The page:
Most Read Articles
Dr. Alexander Drilon, 19 Jul 2017
With the dramatic evolution of sequencing technology and emergence of effective targeted therapies, using a comprehensive molecular approach to guide treatment decisions is becoming more accessible and applicable in the clinic. At the recent Foundation Medicine meeting in Hong Kong, Dr Alexander Drilon, clinical director of the Early Drug Development Service at Memorial Sloan Kettering Cancer Center (MSKCC), New York, US, discussed the current landscape and potential benefits of comprehensive molecular profiling in non-small cell lung cancer (NSCLC).

Angiopoietin-2 predicts prognosis in lung cancer

09 Oct 2017
Lung cancer patients have new hope thanks to an experimental treatment has been proven to be more effective

Serum concentrations of angiopoietin-2 (Ang-2) appear to predict the tumour staging and prognosis of patients with lung cancer, according to a new systematic review and meta-analysis.

After the selection criteria were applied, 20 studies, corresponding to 1,911 patients, were eligible for inclusion. Of these, the nine that evaluated the relationship between Ang-2 levels and disease progression showed a positive significant association between serum Ang-2 levels and tumour stage.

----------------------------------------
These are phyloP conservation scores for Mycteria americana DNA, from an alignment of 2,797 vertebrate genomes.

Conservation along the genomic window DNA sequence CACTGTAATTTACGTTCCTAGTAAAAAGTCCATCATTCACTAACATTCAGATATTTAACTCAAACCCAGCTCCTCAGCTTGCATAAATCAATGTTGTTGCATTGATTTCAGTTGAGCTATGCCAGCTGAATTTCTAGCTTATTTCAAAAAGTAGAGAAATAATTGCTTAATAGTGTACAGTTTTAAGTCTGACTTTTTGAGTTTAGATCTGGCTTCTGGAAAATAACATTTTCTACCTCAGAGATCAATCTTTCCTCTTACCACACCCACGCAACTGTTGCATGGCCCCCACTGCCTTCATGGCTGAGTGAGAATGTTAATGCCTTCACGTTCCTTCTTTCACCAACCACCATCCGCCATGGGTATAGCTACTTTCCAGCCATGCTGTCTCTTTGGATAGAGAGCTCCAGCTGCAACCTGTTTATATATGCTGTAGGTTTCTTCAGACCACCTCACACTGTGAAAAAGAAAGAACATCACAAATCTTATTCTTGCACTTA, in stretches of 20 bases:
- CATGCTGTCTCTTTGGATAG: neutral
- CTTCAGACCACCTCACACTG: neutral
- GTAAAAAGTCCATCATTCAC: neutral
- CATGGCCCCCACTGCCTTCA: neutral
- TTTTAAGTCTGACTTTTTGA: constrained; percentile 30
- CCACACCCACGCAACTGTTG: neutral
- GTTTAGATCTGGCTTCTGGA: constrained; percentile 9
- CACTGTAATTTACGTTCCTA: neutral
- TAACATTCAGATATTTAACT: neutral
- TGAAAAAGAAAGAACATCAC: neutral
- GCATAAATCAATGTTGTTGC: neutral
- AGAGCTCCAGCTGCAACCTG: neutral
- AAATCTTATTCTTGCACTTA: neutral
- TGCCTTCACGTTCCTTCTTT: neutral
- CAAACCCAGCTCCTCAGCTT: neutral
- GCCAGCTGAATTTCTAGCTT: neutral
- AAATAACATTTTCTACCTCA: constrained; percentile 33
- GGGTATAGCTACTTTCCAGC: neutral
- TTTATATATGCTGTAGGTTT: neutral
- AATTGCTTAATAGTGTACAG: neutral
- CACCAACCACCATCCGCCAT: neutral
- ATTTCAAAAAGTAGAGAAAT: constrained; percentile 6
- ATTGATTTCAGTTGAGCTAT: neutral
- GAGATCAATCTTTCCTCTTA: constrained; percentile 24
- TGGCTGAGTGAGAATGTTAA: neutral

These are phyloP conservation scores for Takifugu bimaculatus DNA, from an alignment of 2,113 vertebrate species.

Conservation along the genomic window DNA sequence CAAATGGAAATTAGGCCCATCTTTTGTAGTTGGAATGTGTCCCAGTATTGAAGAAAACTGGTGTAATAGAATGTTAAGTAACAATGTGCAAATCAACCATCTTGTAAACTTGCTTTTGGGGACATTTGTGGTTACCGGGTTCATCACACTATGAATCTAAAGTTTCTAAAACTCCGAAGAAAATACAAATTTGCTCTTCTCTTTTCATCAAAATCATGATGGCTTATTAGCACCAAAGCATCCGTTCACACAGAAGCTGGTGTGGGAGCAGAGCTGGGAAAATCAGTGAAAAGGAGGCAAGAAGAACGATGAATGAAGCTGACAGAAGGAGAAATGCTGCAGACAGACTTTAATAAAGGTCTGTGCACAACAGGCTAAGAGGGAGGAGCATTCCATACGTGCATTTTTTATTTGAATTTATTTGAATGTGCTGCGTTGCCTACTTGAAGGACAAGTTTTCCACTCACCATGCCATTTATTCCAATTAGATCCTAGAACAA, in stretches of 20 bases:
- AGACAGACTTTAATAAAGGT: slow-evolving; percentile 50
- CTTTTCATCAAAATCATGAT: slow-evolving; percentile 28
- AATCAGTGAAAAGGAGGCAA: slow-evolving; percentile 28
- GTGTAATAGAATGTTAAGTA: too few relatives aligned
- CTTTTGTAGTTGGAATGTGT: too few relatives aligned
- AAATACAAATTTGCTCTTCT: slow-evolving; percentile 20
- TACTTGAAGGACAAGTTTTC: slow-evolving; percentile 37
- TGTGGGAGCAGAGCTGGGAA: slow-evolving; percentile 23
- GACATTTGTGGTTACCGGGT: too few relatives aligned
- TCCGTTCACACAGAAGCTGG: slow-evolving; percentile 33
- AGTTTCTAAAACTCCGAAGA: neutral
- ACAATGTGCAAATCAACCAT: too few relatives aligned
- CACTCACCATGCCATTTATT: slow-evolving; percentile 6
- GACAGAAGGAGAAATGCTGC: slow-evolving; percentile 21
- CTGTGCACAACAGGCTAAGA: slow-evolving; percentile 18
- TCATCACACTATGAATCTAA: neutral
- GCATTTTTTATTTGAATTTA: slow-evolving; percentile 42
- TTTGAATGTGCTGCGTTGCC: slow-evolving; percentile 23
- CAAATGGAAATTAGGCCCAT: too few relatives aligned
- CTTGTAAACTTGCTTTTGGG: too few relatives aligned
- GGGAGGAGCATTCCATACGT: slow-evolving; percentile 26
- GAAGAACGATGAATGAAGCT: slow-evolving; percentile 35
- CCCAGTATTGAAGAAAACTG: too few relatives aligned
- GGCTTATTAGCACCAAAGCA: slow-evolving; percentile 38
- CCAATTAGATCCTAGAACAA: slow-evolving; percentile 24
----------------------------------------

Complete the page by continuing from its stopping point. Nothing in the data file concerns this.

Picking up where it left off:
Specifically, a significant difference in Ang-2 levels was observed between stage 1 tumours and stages 2 (standardized mean difference [SMD], -0.51; 95 percent CI, -0.75 to -0.27; p<0.001), 3 (SMD, -0.83; -1.44 to -0.21; p=0.009) and 4 (SMD, -1.51; -2.59 to -0.42; p=0.006) tumours.

Ang-2 serum levels were also significantly different between stage 2 tumours and stages 3 (SMD, -0.52; -0.80 to -0.244; p<0.001) and 4 (SMD, -1.21; -1.98 to -0.44; p=0.002) tumours. Stages 3 and 4 tumours also differ in Ang-2 levels (SMD, -0.58; -0.93 to -0.23; p=0.001).

Serum Ang-2 concentrations were also significantly higher in lung cancer patients with lymph node involvement (SMD, 1.06; 0.57 to 1.56; p<0.001).

The role of Ang-2 on disease prognosis was examined in seven studies which included 575 patients. In these, significantly worse prognosis was associated with high serum Ang-2 levels (hazard ratio [HR], 1.64; 1.20 to 2.25; p=0.002).

Subgroup analysis by type of lung cancer showed that elevated Ang-2 levels were a risk factor for poor prognosis in patients with non-small cell lung cancer (HR, 1.44; 1.07 to 1.93; p=0.017) and small cell lung cancer (HR, 2.29; 1.46 to 3.59; p<0.001).

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Most Read Articles
Dr. Alexander Drilon, 19 Jul 2017
With the dramatic evolution of sequencing technology and emergence of effective targeted therapies, using a comprehensive molecular approach to guide treatment decisions is becoming more accessible and applicable in the clinic. At the recent Foundation Medicine meeting in Hong Kong, Dr Alexander Drilon, clinical director of the Early Drug Development Service at Memorial Sloan Kettering Cancer Center (MSKCC), New York, US, discussed the current landscape and potential benefits of comprehensive molecular profiling in non-small cell lung cancer (NSCLC).